Governors reject Treasury's plan to slash budget by Sh5bn

When the Council of Governors Led by Ann Waiguru held a consultative meeting with the Ministry of Health to discuss the implementation of Universal Health Coverage in Kenya and, the transition from NHIF to SHIF. [Courtesy, MoH]

Governors yesterday rejected the Treasury’s plan to reduce budgetary allocation to devolved units in the current financial year by Sh5 billion.

They have also called for the immediate release of Sh63.6 billion owed to county governments for May and June 2024 by the National Treasury.

“We wish to state unequivocally that the council rejects this proposal in totality,” said Council of Governors (CoG) Chairperson Anne Waiguru, at the council’s headquarters in Nairobi.

“The decision undermines devolution and jeopardizes essential services for millions of Kenyans.”

The Division of Revenue Act, of 2024 allocated counties Sh400.12 billion. Waiguru also cited Section 51 of the law, which stipulates that any shortfall in nationally raised revenue should be borne by the national government, not counties.

She said the Treasury retained the county equitable share as outlined in the Act after the mediated process.

They said many counties were struggling to pay salaries, noting that allocations for April were only received recently.

“We are now asking that the allocation for May and June be disbursed so that we can meet our obligations, especially in health and paying healthcare workers and county civil servants,” the chairperson said.

The governors further raised concerns about delays in unbundling of functions and transfer of resources to counties.

They added that despite the completion of a consultation process in March 2024, the transferred functions have not been gazetted three months on. The CoG views this delay as a “clawback on devolution” affecting all 14 devolved sectors.

They further took a swipe at the Water Service Regulatory Board’s public consultation on licensing Athi Water Works Development Agency, which, according to them, conflicts with Nairobi County’s mandate.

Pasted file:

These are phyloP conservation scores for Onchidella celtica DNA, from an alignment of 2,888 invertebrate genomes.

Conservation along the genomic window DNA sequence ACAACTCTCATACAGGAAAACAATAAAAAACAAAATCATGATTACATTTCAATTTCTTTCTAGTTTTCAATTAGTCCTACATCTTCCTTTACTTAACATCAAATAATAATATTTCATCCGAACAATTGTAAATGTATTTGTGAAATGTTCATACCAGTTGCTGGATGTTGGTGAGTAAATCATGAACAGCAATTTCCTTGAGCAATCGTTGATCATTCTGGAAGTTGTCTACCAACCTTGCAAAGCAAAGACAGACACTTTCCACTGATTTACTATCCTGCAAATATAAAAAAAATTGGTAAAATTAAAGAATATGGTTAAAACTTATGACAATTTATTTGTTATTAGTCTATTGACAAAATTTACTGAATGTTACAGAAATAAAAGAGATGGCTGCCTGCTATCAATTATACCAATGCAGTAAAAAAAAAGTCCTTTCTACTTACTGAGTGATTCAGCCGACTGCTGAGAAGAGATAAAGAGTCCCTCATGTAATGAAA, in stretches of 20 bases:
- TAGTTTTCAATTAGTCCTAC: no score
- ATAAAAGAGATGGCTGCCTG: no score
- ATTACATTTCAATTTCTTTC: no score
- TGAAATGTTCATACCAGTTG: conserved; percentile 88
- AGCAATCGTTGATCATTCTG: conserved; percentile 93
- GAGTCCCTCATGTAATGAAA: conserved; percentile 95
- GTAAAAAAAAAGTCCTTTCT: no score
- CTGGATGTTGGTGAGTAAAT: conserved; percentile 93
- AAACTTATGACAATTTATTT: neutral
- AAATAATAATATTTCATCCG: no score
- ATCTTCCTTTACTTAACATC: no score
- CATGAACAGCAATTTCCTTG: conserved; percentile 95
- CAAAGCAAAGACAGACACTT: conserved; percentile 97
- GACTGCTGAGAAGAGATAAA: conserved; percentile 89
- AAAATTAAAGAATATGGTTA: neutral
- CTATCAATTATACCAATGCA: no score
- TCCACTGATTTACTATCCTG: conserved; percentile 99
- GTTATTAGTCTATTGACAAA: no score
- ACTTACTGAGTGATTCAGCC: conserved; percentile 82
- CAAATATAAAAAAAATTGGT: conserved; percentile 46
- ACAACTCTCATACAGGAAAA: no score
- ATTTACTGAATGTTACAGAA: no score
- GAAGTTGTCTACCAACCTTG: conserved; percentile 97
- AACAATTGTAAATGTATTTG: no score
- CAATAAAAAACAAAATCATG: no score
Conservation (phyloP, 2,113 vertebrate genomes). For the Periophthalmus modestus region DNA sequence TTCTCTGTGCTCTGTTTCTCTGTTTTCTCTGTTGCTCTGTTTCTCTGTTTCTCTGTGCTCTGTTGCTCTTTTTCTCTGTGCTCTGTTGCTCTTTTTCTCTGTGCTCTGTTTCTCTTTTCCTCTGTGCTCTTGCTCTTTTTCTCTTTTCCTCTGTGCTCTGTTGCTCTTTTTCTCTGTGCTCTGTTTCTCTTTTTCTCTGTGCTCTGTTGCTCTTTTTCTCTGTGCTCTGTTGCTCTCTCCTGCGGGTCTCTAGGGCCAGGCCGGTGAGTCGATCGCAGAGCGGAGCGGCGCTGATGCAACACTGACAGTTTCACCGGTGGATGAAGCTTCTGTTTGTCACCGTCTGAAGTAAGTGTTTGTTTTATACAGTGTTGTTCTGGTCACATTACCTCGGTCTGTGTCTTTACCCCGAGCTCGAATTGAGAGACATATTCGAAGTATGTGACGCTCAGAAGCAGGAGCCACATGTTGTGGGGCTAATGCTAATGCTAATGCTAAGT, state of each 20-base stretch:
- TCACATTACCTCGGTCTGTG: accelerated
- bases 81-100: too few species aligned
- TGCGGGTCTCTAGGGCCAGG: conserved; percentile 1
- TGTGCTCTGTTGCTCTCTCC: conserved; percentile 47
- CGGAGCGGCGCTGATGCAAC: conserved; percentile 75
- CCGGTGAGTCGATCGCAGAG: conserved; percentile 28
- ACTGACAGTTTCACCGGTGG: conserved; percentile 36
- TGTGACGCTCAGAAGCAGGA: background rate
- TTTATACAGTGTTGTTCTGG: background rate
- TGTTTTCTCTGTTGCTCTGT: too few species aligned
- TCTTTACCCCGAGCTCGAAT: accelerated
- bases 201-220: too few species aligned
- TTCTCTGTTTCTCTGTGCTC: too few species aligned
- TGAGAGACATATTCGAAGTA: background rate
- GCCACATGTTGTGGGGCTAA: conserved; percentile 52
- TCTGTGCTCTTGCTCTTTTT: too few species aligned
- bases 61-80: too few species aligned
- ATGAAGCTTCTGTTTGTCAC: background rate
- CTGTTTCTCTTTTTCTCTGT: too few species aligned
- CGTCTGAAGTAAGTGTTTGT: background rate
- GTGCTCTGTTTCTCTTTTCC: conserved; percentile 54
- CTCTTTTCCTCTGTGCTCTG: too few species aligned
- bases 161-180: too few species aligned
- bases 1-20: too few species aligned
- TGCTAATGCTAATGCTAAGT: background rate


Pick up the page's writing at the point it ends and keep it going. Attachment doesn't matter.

“We have continuously witnessed outright clawback on devolution. For instance, the Water Service Regulatory Board (Wasreb), has issued a notice for a public consultation meeting regarding the licensing of Athi Water Works Development Agency as a provider for the Northern Collector Tunnel,” Waiguru said.

Addressing the implementation of Universal Health Coverage (UHC), The Council chair also revealed that several agreements were struck in a recent meeting with Health Cabinet Secretary Susan Nakhumicha.

The governors also called for the payment of Sh8 billion owed to county health facilities by the defunct National Health Insurance Fund (NHIF), as the country transitions to the new Social Health Authority.

Additionally, the county bosses stressed the need to settle these debts for a smooth transition, particularly with outstanding bills at Kenya Medical Supplies Authority (Kemsa), which they said requires a resolution by the National Government.

“It will not be possible to settle those debts for Kemsa unless we get our full disbursement, because we have to make a hard choice between paying the debt for Kemsa and paying salaries for the workers who are working in those hospitals,” said Tharaka Nithi Governor Muthomi Njuki, who also chairs the Council of Governors’ Health Committee.

Njuki said counties are struggling due to inconsistent funding. He also called for a consistent disbursement pattern, referencing President Ruto’s precedent of clearing all dues by the fiscal year’s end.

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